Gov. Pat Quinn lost two attempts Friday to stop legislators from being paid while he appeals a court ruling that determined it was unconstitutional of him to freeze the money in an effort to get lawmakers to solve Illinois' pension fund problem.
The first payments since July went out Friday morning to lawmakers with direct deposit, but the state had held up paper checks for 21 lawmakers and bonus money for those in leadership positions until Cook County Judge Neil Cohen decided whether the money could be withheld pending the outcome of Quinn's appeal.
Cohen said Quinn violated the Illinois Constitution by withholding the checks when he used his line-item veto to cut $13.1 million for lawmaker salaries from the state budget.
Quinn had said he was angry that legislators hadn't found a fix for Illinois' nearly $100 billion pension shortfall. He also refused to accept his own paychecks. But Cohen said during Friday's hearing that Quinn had no right to violate the constitution, no matter how benevolent his intentions.
"I do understand where his heart is," Cohen said. "But that's politics. That's not the law."
Immediately after the ruling, Quinn's attorneys filed an emergency request to the appellate court asking it to do what Cohen would not -- stop any checks from going in the mail and halt any future paychecks while the appeal is being considered. But in a one-sentence order late Friday, Appellate Judge Maureen E. Connors denied Quinn's motion.
A spokesman for Comptroller Judy Baar Topinka said the checks for the past two months already were being sent and the office had begun processing the next monthly check, scheduled to be paid Monday.
Quinn said that regardless of the ruling, he believes public opinion is on his side.
"If you don't get (pension reform) done ... then they shouldn't be paid," he said. "I think that's what the public feels. That's what the taxpayers feel. That's what I feel."
Cohen on Thursday ordered Topinka to immediately pay legislators the monthly paychecks they've missed since the governor's July veto. Topinka, a Republican who controls the state's checkbook, said hours later that her office already was processing the checks.
Legislators make a base salary of about $67,000, plus bonuses for serving in leadership.
House Speaker Michael Madigan and Senate President John Cullerton sued after the governor stopped the paychecks, saying their fellow Chicago Democrat had violated the separation of powers between the legislative and executive branches. They also argued that a provision of the Illinois Constitution stated that lawmakers' pay couldn't be changed during their current term in office.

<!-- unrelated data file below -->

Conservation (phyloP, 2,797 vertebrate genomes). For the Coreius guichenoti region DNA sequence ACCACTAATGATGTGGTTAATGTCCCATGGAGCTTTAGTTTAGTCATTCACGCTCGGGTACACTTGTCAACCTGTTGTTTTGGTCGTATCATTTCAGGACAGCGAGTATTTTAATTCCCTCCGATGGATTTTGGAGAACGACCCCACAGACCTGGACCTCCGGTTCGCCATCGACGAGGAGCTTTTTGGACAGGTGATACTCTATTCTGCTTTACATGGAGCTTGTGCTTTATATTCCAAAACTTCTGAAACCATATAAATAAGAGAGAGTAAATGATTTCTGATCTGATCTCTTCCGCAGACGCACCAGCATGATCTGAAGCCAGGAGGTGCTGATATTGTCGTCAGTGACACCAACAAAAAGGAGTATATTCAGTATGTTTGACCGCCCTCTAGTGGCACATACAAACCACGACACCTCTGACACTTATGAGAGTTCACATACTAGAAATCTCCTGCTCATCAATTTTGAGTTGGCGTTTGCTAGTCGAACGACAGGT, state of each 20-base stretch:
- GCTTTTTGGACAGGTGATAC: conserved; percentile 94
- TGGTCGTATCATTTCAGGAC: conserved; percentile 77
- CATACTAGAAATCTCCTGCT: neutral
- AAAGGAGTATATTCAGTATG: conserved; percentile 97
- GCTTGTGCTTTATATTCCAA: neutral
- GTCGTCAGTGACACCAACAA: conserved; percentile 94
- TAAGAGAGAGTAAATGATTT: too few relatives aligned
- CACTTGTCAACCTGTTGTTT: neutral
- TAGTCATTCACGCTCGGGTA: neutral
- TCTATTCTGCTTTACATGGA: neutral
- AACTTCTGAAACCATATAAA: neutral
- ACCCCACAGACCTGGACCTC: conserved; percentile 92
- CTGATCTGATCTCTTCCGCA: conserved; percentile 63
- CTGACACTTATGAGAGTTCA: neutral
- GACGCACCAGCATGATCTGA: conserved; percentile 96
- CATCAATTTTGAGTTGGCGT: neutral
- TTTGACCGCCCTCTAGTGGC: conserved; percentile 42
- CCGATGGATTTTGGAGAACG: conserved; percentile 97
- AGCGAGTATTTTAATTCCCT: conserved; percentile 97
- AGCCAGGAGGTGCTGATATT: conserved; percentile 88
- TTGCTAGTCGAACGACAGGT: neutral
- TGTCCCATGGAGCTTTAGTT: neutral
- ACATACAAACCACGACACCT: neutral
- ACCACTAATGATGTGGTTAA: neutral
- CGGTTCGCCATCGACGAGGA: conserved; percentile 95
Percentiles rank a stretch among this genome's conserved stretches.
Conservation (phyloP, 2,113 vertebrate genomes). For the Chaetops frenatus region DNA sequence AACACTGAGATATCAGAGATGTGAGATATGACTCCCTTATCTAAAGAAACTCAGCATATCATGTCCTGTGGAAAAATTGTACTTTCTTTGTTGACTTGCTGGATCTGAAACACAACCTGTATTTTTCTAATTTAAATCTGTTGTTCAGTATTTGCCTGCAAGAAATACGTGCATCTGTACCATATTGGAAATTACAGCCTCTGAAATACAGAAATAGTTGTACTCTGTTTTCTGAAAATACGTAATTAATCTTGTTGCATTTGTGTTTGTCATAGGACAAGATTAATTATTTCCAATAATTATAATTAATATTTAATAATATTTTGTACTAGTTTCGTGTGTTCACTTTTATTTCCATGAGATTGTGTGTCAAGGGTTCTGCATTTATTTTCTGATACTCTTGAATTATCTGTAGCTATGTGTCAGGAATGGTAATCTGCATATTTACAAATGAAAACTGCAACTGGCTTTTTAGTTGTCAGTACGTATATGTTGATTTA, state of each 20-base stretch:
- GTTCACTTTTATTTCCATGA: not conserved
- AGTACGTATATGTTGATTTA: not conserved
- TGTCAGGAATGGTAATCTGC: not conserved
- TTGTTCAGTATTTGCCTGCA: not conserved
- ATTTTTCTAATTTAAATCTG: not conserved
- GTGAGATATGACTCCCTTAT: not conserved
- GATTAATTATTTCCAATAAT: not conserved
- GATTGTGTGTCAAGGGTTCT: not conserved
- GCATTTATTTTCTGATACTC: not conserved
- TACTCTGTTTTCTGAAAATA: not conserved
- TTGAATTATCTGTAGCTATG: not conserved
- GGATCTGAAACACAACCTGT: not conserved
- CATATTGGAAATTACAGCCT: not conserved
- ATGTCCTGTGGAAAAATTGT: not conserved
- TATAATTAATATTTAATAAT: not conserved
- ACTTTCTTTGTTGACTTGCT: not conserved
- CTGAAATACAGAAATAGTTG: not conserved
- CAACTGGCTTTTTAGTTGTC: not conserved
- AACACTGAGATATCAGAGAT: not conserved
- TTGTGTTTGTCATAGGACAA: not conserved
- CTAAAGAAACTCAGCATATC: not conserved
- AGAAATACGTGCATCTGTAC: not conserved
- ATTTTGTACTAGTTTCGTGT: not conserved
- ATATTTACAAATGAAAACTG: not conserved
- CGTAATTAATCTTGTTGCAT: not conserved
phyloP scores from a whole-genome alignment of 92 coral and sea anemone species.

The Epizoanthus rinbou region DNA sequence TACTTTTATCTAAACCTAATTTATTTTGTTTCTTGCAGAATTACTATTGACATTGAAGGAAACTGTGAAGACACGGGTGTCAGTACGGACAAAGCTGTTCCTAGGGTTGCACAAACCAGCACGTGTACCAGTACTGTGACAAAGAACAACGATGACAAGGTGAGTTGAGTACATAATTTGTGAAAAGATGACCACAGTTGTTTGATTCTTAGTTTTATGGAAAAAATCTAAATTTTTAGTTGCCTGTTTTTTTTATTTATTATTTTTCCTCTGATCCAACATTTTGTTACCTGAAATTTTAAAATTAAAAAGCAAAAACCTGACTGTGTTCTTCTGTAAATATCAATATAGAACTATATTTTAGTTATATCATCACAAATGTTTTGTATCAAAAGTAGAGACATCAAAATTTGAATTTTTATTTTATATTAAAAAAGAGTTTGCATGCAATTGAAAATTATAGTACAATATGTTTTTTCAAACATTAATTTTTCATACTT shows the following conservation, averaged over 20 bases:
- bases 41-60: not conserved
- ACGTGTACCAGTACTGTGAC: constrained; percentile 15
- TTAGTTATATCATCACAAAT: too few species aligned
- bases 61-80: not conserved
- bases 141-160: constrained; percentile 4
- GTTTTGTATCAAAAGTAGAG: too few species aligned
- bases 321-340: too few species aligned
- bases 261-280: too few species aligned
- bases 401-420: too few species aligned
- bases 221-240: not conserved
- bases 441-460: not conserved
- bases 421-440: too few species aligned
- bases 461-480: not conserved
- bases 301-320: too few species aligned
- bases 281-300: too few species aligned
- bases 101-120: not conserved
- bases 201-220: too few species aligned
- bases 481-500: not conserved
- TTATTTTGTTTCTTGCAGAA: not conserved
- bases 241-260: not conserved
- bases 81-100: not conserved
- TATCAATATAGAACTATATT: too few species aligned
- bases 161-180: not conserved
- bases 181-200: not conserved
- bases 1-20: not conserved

The governor said that if legislators wanted to be paid, they could return to Springfield and vote to override the veto -- a move he acknowledged could be unpopular with voters. He argued that the section of the constitution that says lawmaker salaries can't be changed was intended to mean they couldn't be increased, but that cuts were OK.
Cohen disagreed, saying the meaning of the word "change" in the constitution clearly means both cuts and increases.
Quinn's attorney, Steven Pflaum, argued Friday that to make any appeal meaningful, Cohen should stop Topinka from paying lawmakers. But Richard Prendergast, an attorney for Madigan and Cullerton, said doing so would "create a huge hardship" for legislators.
Illinois has the worst-funded state pension system in the nation, due mostly to years of lawmakers not making the state's necessary contributions to the accounts. Over time, the amount that the state needed to pay to meet its obligations ballooned, reaching $6 billion this year. That's about one-fifth of the state's general fund budget -- an amount that has meant significant cuts for schools, prisons and social services.
But even as states across the country have come up with ways to address their pension problems, Illinois lawmakers have repeatedly failed to do so. After they adjourned the legislative session in May without a deal, Quinn threatened unnamed "consequences." Lawmakers then voted to form a bipartisan conference committee to work on the issue, but when it didn't come up with a deal quickly enough, Quinn vetoed the money for salaries.
Committee members have said they are still working toward a deal, using a framework that would end the automatic 3 percent cost-of-living increases, compounded annually, that retirees currently receive. But public-employee unions have said they oppose that plan, which they argue is unconstitutional and unfair to workers and retirees who made their required contributions to the pension funds, even when the state did not.
Any pension deal would have to be approved by the legislature and Quinn.